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Books Books 1 - 10 of 67 on It was evident that such facts as these, as well as many others, could only be explained....
" It was evident that such facts as these, as well as many others, could only be explained on the supposition that species gradually become modified ; and the subject haunted me. But it was equally evident that neither the action of the surrounding conditions,... "
From the Greeks to Darwin: An Outline of the Development of the Evolution Idea - Page 234
by Henry Fairfield Osborn - 1894 - 259 pages
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The Shipley collection of scientific papers, Volume 37

Zoology - 1894
...surrounding conditions nor the will of the organism (especially in the case of plants) could account for the cases in which organisms of every kind are beautifully adapted to their habits of life." Nothing can be more characteristic than the following in his long letter to Lyell, October 11, 1857....
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Proceedings of the American Association for the Advancement of Science

American Association for the Advancement of Science - Science - 1889
...surrounding conditions nor the will of the organism (especially in the case of plants) could account for the cases in which organisms of every kind are beautifully adapted to their habits of life." Nothing can be more characteristic than the following in his long letter to Lyell, October 11, 1857....
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The Life and Letters of Charles Darwin: Including an ..., Volume 1

Sir Francis Darwin - Electronic books - 1887 - 418 pages
...subject haunted me. But it was equally evident that neither the action of the surrounding conditions, nor the will of the organisms (especially in the case...adapted to their habits of life — for instance, a woodpecker or a tree-frog to climb trees, or a seed for dispersal byhooks or plumes. I had always...
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The Life and Letters of Charles Darwin: Including an ..., Volume 1

Sir Francis Darwin - Naturalists - 1887
...subject haunted me. But it was equally evident that neither the action of the surrounding conditions, nor the will of the organisms (especially in the case...adapted to their habits of life — for instance, a woodpecker or a tree-frog to climb trees, or a seed for dispersal by hooks or plumes. I had always...
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The Life and Letters of Charles Darwin

Francis Darwin - 1887
...subject haunted me. But it was equally evident that neither the action of the surrounding conditions, nor the will of the organisms (especially in the case...every kind are beautifully adapted to their habits of life—for instance, a woodpecker or a tree-frog to climb trees, or a seed for dispersal by hooks or...
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Life, Journals and Correspondence of Rev. Manasseh Cutler, L.L.D.

1888 - 1019 pages
...subject haunted me. But it was equally evident that neither the action of the surrounding conditions, nor the will of the organisms (especially in the case...adapted to their habits of life — for instance, a woodpecker or a tree-frog to climb trees, or a seed for dispersal by hooks or plumes. I had always...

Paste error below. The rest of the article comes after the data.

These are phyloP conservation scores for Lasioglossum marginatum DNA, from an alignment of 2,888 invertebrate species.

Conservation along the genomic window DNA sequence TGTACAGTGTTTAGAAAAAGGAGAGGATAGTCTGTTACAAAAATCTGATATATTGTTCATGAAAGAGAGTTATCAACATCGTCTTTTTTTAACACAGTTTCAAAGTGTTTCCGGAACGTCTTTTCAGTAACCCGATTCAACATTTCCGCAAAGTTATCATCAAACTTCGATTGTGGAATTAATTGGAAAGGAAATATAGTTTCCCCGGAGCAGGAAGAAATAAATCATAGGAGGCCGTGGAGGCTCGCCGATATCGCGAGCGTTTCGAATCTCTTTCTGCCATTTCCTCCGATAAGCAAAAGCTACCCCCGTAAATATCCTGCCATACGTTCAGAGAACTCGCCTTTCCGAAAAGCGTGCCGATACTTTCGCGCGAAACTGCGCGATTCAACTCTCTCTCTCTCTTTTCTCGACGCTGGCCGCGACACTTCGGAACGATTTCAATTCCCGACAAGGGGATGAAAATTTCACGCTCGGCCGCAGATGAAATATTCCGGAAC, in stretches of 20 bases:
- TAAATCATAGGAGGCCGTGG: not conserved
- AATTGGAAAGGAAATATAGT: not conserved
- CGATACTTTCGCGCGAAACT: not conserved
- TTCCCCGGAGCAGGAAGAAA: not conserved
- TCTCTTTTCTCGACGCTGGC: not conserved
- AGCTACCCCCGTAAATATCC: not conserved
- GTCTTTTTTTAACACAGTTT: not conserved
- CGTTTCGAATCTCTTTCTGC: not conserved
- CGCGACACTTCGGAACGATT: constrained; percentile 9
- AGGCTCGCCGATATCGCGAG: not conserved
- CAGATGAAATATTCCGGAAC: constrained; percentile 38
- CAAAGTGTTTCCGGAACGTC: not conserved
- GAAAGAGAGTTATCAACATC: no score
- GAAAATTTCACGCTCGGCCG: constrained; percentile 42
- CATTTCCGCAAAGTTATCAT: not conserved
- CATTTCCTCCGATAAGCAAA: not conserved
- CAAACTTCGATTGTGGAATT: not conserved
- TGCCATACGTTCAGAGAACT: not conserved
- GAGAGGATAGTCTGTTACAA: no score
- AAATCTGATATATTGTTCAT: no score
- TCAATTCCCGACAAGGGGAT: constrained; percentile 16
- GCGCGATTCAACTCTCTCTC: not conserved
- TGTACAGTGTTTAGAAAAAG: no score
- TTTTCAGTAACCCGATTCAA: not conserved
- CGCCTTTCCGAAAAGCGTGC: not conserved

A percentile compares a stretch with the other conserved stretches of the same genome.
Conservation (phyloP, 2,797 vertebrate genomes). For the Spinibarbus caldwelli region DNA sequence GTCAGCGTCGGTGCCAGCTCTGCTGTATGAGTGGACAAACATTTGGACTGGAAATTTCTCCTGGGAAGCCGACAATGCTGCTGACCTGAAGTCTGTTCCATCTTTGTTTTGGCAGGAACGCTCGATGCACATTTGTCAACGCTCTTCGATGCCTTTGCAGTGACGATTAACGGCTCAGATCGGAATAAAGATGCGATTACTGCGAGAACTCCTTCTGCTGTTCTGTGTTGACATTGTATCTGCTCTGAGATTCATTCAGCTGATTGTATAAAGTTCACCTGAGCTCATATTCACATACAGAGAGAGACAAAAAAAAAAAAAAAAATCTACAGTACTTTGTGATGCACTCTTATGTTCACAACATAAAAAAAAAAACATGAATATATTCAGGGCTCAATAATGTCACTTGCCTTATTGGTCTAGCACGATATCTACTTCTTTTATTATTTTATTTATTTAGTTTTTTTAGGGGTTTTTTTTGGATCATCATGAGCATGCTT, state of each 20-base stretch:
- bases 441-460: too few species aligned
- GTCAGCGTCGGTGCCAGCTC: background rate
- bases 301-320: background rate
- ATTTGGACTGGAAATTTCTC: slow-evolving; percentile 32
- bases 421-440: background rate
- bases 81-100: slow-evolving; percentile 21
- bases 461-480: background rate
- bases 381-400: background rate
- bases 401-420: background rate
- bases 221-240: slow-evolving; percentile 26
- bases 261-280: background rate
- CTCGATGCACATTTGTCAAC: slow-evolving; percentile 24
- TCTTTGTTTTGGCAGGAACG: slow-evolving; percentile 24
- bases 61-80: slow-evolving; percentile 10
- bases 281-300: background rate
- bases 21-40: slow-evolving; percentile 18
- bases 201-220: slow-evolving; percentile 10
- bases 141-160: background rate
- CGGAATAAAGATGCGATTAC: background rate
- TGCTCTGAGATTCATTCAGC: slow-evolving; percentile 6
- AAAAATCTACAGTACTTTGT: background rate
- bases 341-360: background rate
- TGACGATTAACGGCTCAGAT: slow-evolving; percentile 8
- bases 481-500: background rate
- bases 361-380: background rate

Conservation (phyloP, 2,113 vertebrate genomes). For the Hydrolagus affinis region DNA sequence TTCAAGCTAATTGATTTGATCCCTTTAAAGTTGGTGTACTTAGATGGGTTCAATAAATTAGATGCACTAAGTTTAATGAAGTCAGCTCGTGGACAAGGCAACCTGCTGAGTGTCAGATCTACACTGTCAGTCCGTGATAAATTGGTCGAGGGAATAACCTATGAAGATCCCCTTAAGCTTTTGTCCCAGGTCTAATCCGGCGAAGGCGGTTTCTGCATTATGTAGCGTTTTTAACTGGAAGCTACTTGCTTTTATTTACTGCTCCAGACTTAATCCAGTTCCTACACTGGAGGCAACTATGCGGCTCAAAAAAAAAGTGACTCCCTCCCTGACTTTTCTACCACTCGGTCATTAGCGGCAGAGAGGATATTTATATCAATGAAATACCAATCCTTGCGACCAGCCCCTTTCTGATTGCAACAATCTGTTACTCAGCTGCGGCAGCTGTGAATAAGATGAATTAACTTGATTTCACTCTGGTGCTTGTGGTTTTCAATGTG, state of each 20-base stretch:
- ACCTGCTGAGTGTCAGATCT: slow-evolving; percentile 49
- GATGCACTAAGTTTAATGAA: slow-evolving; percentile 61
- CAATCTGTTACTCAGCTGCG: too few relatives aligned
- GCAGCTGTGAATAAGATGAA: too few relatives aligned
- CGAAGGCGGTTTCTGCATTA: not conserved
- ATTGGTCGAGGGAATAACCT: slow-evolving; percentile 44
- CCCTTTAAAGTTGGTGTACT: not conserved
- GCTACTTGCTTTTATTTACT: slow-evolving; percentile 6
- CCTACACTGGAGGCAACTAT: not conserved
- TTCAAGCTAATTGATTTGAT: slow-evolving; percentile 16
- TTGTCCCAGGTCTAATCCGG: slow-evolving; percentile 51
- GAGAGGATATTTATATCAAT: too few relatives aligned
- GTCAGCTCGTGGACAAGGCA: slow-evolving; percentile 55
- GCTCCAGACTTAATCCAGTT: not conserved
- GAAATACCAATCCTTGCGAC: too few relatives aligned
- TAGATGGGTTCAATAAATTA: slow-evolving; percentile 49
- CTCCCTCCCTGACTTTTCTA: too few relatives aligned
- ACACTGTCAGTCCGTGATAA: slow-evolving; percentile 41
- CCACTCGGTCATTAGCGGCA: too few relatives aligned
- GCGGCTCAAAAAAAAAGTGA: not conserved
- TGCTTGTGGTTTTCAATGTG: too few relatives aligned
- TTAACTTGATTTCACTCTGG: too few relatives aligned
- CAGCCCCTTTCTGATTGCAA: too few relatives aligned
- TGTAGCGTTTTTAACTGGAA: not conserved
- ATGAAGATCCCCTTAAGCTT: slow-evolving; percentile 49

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Proceedings of the Royal Society of London, Volume 44

Electronic journals - 1888
...haunted me. But it was equally evident that neither the action of the surrounding conditions, nor tho will of the organisms (especially in the case of plants)...beautifully adapted to their habits of life ; for instance, a woodpecker or a tree-frog to climb trees, or a seed for dispersal by hooks or plumes. I had always...
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The Life and Letters of Charles Darwin: Including an ..., Part 228; Part 1888

Sir Francis Darwin - Naturalists - 1888
...subject haunted me. But it was equally evident that neither the action of the surrounding conditions, nor the will of the organisms (especially in the case...every kind are beautifully adapted to their habits of life—for instance, a woodpecker or a tree-frog to climb trees, or a seed for dispersal by hooks or...
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Proceedings of the American Association for the Advancement of Science

American Association for the Advancement of Science - Science - 1889
...surrounding conditions nor the will of the organism (especially in the case of plants) could account for the cases in which organisms of every kind are beautifully adapted to their habits of life." Nothing can be more characteristic than the following in his long letter to Lyell, October 11, 1857....
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Charles Darwin: His Life Told in an Autobiographical Chapter, and ..., Volume 5

Charles Darwin, Sir Francis Darwin - Naturalists - 1892 - 348 pages
...subject haunted me. But it was equally evident that neither the action of the surrounding conditions, nor the will of the organisms (especially in the case...adapted to their habits of life — for instance, a woodpecker or a tree-frog to climb trees, or a seed for dispersal by hooks or plumes. I had always...
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